"The React Framework for Production"

Next.js comes with a ton of great built-in features including:

  • Static + server-side rendering
  • Smart bundling and code-splitting, TypeScript support, Routing, Fast Refresh, CSS + Sass support all without complex configs
  • Image optimization
  • Intuitive code organization (because there are a million-plus ways to organize a React project)
  • Static HTML exports (this one is important for our purposes)
  • So much more...

It's an awesome framework.

Coincidentally enough, the Next.js hands-on tutorial walks you through setting up a blog with Next.js. Following this tutorial will set you up with a great and simplistic starter blog (but not quite ready for deployment on GitHub pages, where this blog lives at the time of writing).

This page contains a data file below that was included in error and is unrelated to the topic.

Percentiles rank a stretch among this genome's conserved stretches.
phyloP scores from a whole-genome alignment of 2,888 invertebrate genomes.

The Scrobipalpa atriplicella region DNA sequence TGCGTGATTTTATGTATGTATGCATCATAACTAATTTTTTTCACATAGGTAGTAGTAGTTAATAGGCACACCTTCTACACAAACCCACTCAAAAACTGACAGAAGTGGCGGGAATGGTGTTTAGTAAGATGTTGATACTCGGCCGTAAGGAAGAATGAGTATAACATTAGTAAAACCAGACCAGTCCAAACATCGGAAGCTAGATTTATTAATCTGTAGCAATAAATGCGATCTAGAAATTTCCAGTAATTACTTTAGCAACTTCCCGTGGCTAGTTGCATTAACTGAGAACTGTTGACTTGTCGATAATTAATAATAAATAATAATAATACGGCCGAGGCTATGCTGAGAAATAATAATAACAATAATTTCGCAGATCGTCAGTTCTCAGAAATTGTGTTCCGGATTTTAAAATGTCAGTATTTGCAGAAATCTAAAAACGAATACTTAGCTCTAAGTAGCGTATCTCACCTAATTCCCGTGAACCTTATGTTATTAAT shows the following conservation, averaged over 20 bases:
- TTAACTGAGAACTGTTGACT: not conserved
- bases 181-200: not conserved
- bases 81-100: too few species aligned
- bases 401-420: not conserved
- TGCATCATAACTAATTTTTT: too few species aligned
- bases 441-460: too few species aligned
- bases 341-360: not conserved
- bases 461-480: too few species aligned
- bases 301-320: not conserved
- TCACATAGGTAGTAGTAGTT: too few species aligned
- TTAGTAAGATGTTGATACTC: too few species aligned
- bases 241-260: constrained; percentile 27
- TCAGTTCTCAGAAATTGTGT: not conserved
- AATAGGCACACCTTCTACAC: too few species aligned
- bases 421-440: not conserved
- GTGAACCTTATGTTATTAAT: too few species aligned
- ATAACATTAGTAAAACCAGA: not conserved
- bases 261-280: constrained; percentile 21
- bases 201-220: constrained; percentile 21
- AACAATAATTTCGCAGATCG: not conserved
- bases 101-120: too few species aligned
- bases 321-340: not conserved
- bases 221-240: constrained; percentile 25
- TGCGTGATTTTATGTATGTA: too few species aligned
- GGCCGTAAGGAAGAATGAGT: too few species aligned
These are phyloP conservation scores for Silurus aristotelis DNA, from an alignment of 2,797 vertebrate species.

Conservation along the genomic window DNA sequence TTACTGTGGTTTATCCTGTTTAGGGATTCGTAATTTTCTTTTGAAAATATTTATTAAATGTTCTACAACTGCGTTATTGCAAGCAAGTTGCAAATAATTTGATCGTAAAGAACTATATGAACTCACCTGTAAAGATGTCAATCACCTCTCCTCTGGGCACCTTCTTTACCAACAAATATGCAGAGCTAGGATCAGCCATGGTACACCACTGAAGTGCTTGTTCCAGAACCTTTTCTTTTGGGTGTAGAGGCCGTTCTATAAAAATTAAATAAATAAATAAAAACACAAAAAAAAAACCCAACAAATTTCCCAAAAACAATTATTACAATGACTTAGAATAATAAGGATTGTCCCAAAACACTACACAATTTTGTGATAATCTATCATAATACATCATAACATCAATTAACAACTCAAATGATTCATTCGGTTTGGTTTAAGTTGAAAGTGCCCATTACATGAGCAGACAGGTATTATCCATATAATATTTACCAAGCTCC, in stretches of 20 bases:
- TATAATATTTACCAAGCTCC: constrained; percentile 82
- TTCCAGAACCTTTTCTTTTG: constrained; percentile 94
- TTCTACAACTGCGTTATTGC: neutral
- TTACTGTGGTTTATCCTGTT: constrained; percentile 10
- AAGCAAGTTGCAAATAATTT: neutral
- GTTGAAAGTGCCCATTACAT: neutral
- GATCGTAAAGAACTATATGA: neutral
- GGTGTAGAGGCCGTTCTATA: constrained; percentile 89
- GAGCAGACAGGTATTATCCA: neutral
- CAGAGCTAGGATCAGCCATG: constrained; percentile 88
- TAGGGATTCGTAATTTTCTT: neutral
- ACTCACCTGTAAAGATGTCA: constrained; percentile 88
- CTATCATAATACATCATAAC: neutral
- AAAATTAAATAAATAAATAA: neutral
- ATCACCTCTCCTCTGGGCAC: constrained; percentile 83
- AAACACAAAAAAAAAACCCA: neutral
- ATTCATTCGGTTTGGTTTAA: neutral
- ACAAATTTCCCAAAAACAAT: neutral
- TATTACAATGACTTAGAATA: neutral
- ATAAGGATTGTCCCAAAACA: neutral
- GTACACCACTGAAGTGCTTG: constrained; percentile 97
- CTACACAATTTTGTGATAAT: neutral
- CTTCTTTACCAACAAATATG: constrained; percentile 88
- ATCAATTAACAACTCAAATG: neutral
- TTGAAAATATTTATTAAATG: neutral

A few things this tutorial covers:

  • Creating the Next.js app
  • Basics like in-app navigation, styling, adding images and more
  • Setting up metadata, blog pages, and pre-rendering
  • Markdown ➡️ HTML
  • Reworking your app to use dynamic routing

The tutorial is great so I won't cover anything that's already covered there. If you're interested in using Next.js, you should definitely go through it.

Beyond the basics

As mentioned, the Next.js tutorial is a great starting point, but I wanted to get my blog to a place where it was comparable to the previous iteration, along with the new features that encouraged me to take on this project in the first place.